The Dutch Founding of New York

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Harper & Brothers, 1903 - New York (State) - 217 pages
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Page 1 - History of New York, from the beginning of the World to the End of the Dutch Dynasty.
Page 25 - Places shall from now henceforward discover, shall alone resort to the same or cause them to be frequented for four voyages, without any other person directly or indirectly sailing, frequenting or resorting, from the United Netherlands, to the said newly discovered and found passages, havens, countries or places, until the first discoverer...
Page 81 - The Director thought this a good time for his purpose, and set to work after the fourth or fifth drink; and he himself setting a liberal example, let the wedding-guests sign whatever they were disposed to give towards the church. Each, then, with a light head, subscribed away at a handsome rate, one competing with the other; and although some heartily repented it when their senses came back, they were obliged nevertheless to pay.
Page 85 - September. They report that our people are in good heart and live in peace there; the Women also have borne some children there. They have purchased the Island Manhattes from the Indians for the value of 60 guilders; 'tis 11,000 inorgens in size.
Page 107 - If any one, then, on the instant, offer objection, which is not very easy unless he be well grounded, his Honor bursts forth, incontinently, into a rage and makes such a to-do that it is dreadful ; yea, he frequently abuses the Councillors as this and as that, in foul language better befitting the fishmarket than the Council board; and if all this be tolerated, he will not be satisfied until he have his Wciy.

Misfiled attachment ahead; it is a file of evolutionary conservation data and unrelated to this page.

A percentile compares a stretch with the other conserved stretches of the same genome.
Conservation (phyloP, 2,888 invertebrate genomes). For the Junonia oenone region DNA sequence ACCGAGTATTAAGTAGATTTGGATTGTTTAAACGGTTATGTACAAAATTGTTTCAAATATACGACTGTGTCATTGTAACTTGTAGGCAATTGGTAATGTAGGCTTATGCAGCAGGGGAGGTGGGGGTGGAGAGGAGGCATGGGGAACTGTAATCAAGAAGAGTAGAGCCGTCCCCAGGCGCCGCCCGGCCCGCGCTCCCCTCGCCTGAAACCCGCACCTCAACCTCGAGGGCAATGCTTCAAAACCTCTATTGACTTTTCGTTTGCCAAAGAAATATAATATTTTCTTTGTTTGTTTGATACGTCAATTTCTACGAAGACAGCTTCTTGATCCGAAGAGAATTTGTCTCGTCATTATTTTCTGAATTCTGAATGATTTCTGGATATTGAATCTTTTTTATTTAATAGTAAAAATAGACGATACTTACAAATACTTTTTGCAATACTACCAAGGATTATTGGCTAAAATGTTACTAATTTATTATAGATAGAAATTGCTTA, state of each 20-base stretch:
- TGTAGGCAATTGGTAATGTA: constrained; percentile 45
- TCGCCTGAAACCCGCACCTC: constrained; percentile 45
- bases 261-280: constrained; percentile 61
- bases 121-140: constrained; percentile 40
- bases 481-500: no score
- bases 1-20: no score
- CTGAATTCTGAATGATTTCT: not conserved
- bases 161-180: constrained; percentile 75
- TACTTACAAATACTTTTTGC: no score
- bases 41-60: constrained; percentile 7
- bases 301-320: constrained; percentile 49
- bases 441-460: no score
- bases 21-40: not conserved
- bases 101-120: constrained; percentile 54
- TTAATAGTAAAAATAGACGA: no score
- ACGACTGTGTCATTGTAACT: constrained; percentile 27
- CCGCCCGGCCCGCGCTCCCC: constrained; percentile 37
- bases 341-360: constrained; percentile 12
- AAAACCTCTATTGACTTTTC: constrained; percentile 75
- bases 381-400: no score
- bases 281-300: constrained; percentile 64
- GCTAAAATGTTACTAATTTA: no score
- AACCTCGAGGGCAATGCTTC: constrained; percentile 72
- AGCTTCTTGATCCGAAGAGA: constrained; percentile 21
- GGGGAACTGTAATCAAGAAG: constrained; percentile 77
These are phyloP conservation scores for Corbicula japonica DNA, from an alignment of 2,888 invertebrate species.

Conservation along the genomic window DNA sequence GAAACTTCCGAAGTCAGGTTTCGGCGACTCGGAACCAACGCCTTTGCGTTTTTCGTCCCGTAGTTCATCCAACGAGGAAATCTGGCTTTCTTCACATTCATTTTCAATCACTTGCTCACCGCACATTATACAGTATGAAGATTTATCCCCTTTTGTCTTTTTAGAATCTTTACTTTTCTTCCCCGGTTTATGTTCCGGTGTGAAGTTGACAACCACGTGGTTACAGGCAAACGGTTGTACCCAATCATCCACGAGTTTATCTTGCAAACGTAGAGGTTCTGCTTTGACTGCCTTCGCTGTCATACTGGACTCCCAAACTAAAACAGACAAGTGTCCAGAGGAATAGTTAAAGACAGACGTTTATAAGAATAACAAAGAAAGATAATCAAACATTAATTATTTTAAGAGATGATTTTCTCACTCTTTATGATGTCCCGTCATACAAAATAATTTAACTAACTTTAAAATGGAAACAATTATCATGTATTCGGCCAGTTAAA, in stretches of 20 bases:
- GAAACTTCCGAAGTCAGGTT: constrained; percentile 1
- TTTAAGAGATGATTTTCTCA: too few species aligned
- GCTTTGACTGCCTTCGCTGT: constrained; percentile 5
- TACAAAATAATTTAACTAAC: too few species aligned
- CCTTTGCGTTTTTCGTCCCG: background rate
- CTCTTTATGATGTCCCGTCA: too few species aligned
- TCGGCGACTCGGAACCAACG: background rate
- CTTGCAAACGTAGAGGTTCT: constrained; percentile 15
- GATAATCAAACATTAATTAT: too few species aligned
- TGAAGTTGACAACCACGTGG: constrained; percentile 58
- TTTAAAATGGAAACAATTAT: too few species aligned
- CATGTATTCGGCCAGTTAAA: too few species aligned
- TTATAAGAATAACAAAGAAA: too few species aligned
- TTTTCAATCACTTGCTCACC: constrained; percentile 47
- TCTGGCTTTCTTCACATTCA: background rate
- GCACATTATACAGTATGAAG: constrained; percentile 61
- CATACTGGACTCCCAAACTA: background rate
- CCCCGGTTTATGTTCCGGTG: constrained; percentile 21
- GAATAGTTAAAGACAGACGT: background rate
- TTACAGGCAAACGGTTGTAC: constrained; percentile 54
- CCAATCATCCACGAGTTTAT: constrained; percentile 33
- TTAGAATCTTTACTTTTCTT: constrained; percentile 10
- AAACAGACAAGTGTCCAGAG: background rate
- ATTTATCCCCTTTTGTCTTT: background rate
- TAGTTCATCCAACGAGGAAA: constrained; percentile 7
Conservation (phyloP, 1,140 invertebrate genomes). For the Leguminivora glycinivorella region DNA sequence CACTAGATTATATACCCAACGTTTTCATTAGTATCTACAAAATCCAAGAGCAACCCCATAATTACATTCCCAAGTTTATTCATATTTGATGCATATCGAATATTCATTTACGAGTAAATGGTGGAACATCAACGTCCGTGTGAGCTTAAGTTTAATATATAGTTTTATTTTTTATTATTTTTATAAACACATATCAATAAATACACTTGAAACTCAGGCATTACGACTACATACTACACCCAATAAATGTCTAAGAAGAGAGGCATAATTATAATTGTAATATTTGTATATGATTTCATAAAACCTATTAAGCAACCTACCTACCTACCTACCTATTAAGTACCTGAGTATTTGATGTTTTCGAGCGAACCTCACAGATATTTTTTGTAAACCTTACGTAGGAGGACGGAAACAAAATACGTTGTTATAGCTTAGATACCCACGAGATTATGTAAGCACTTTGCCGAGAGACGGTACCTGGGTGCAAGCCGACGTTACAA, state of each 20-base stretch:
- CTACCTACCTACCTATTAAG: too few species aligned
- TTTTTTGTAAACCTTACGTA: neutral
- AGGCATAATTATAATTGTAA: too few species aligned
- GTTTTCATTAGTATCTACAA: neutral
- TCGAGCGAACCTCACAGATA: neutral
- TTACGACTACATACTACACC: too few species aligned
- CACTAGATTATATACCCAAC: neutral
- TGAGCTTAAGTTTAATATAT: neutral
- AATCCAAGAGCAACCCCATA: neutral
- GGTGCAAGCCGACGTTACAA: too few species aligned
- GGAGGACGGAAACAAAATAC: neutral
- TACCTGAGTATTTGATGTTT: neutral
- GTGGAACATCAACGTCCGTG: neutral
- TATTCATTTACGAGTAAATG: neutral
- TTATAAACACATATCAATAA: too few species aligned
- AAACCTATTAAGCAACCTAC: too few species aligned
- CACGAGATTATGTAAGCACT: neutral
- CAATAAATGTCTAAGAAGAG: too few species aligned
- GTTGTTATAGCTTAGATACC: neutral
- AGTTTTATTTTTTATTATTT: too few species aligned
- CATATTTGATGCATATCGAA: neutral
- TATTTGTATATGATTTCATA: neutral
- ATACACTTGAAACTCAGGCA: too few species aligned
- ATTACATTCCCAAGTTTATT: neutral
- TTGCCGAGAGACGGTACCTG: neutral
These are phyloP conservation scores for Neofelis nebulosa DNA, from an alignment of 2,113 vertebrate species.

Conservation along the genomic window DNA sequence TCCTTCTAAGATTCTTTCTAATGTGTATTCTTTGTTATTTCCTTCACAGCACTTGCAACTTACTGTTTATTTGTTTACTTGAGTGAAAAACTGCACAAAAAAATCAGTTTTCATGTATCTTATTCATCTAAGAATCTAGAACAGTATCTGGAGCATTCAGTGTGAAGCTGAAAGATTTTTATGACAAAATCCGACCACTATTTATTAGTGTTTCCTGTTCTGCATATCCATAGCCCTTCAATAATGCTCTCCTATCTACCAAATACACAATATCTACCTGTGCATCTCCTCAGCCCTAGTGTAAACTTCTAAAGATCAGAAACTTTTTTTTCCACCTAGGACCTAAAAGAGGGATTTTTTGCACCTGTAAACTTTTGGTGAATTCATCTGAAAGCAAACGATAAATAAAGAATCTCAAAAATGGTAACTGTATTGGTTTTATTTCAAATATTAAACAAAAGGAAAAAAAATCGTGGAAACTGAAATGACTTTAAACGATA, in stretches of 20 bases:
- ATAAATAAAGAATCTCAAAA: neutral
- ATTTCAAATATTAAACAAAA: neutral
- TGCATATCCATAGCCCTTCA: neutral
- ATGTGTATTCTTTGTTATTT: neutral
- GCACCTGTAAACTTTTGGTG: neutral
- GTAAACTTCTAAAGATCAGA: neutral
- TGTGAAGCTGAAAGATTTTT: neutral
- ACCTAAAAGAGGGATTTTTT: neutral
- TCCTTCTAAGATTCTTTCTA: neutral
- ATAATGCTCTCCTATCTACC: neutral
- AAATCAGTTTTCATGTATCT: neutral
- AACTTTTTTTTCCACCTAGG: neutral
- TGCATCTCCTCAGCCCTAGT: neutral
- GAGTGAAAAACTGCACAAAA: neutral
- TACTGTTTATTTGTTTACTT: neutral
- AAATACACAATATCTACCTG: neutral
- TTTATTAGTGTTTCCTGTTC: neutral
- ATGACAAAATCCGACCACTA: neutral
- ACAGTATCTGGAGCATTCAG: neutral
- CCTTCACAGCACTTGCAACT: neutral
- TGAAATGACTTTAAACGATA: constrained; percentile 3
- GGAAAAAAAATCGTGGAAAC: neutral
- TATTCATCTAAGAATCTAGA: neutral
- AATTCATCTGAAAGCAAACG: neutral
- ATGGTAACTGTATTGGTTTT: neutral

Page 52 - ... actually possessed or inhabited by any other Christian prince or state"; but as England refused to acknowledge that the Dutch had any possessions between the Virginia and the New England plantations, and as the English ambassador in Holland, Sir Dudley Carleton, lodged (February 9, 1622) a formal protest against the planting of the New Netherland colony, that proviso was no more than a politely turned phrase. On the other hand, the States-General paid very little attention to the protest, and...
Page 17 - He laid his course boldly through Hell Gate — it is probable that the Onrust was the first sailing-vessel to make that perilous passage — and, going onward through Long Island Sound, crossed...
Page 183 - Berwick-upon-Tweed, or are of the built of and belonging to any of the said lands, islands, plantations or territories as the proprietors and right owners thereof, and whereof the master and three fourths of the mariners at least are English...
Page 41 - States-General granted a charter (October 11, 1614) which gave the right " to resort to, or cause to be frequented, the aforesaid newly discovered countries situate in America between New France and Virginia, the sea coasts whereof lie in the Latitude of forty to forty five degrees, now named New Netherland, as is to be seen by a Figurative Map hereunto annexed; and that for four voyages within the term of three years commencing the first January XVIe and fifteen next coming, or sooner, to the exclusion...
Page 24 - BE IT KNOWN, Whereas, we understand it would be honorable, serviceable and profitable to this Country, and for the promotion of its prosperity, as well as for the maintenance of seafaring people, that the good Inhabitants should be excited and encouraged to employ and occupy themselves in seeking out and discovering Passages, Havens, Countries and Places...

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